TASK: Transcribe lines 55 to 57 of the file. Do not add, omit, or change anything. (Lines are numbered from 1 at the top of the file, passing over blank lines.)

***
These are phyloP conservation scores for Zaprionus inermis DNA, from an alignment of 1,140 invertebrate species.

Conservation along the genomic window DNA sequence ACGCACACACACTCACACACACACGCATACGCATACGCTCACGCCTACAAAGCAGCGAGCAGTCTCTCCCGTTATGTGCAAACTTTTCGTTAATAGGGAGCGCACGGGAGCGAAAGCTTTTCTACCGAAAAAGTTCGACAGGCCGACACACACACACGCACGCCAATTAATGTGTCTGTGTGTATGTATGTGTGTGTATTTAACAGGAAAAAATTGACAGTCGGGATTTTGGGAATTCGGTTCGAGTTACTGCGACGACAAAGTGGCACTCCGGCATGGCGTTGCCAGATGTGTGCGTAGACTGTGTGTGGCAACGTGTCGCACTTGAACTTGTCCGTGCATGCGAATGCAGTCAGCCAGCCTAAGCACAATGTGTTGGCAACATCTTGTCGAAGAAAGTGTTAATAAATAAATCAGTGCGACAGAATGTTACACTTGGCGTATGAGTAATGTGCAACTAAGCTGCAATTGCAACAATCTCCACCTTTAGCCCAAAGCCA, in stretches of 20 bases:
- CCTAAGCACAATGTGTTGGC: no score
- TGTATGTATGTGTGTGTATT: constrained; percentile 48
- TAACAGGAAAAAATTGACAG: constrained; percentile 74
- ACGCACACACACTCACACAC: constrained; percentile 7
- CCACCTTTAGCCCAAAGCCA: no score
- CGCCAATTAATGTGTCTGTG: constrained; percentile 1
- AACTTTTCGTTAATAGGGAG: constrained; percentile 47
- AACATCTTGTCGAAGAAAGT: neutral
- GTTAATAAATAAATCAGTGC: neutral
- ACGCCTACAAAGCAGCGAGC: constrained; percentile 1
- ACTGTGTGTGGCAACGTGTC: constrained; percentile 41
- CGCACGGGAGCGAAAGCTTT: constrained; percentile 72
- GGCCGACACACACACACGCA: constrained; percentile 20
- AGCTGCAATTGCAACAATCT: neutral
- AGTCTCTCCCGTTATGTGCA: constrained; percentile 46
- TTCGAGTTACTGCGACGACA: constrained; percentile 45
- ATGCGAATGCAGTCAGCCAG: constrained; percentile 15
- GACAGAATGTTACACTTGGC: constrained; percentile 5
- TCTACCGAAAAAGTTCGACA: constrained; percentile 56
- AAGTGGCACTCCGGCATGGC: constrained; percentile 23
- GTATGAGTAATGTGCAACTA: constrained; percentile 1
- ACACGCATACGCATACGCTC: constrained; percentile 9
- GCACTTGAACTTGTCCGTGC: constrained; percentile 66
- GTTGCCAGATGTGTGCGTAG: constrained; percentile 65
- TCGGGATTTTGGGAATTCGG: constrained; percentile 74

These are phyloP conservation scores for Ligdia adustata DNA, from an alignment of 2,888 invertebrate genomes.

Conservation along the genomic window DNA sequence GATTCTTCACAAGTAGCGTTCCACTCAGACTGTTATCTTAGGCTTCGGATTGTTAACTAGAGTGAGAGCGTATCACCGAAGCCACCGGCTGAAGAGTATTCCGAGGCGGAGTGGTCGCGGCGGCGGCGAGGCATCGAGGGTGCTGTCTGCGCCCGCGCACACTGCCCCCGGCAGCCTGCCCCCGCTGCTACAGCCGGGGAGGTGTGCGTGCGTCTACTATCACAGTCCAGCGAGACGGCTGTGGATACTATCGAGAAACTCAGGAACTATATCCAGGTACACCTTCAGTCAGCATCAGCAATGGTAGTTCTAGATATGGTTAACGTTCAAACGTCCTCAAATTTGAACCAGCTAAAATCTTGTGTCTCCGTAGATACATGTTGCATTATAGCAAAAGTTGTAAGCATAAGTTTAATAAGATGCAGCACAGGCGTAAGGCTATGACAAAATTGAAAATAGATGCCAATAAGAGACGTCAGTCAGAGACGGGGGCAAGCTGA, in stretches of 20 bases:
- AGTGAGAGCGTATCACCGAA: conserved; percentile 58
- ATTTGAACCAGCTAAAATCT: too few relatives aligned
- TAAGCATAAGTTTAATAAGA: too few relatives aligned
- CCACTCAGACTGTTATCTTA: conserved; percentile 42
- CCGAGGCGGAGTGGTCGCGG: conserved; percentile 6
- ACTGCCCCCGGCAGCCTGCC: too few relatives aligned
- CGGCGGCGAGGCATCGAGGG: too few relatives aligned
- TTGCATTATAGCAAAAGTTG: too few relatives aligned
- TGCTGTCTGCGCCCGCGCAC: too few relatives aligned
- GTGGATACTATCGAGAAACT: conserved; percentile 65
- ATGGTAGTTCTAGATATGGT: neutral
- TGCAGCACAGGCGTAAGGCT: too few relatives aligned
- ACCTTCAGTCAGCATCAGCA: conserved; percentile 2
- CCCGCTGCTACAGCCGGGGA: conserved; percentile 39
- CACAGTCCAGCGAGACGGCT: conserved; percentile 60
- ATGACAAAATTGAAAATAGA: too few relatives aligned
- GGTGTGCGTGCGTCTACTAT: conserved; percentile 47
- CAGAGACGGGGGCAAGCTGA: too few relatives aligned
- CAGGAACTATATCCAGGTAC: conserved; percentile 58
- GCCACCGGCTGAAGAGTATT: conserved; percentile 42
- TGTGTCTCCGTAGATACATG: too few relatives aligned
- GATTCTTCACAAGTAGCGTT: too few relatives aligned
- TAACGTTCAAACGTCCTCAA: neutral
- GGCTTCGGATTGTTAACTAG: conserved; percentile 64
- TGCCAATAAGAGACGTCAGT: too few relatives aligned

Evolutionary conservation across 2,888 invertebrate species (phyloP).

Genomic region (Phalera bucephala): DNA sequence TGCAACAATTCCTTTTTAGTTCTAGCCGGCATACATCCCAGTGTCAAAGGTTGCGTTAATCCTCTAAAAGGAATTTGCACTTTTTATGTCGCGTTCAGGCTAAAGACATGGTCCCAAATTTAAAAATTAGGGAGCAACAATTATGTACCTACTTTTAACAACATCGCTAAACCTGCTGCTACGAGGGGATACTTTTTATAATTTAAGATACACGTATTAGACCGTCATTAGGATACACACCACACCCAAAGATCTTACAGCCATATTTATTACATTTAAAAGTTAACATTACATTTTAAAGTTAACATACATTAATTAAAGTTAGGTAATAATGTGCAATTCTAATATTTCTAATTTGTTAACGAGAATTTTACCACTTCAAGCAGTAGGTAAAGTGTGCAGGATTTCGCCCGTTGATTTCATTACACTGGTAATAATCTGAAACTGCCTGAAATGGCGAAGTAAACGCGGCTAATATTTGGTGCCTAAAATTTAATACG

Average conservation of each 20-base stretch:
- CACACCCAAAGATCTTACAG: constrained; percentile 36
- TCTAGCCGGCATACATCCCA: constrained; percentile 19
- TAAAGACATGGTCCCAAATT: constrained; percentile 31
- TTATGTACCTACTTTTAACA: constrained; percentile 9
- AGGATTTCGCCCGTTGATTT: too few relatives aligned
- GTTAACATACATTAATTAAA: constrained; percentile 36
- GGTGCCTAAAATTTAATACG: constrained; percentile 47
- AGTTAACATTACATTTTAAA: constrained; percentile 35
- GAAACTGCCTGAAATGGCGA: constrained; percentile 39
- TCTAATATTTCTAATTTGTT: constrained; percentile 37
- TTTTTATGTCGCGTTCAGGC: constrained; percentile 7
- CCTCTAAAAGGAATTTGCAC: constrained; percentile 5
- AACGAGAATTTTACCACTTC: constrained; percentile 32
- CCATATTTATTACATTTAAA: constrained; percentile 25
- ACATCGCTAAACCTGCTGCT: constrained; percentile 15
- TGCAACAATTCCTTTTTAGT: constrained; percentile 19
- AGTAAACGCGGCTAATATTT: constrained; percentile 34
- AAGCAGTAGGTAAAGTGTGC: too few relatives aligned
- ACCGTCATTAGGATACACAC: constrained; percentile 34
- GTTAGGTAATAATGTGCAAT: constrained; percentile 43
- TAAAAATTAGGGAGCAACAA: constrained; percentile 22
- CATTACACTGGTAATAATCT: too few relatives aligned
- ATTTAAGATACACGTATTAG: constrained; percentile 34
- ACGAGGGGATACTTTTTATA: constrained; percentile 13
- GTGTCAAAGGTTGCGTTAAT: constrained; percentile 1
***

Evolutionary conservation across 2,888 invertebrate species (phyloP).

Genomic region (Phalera bucephala): DNA sequence TGCAACAATTCCTTTTTAGTTCTAGCCGGCATACATCCCAGTGTCAAAGGTTGCGTTAATCCTCTAAAAGGAATTTGCACTTTTTATGTCGCGTTCAGGCTAAAGACATGGTCCCAAATTTAAAAATTAGGGAGCAACAATTATGTACCTACTTTTAACAACATCGCTAAACCTGCTGCTACGAGGGGATACTTTTTATAATTTAAGATACACGTATTAGACCGTCATTAGGATACACACCACACCCAAAGATCTTACAGCCATATTTATTACATTTAAAAGTTAACATTACATTTTAAAGTTAACATACATTAATTAAAGTTAGGTAATAATGTGCAATTCTAATATTTCTAATTTGTTAACGAGAATTTTACCACTTCAAGCAGTAGGTAAAGTGTGCAGGATTTCGCCCGTTGATTTCATTACACTGGTAATAATCTGAAACTGCCTGAAATGGCGAAGTAAACGCGGCTAATATTTGGTGCCTAAAATTTAATACG

Average conservation of each 20-base stretch: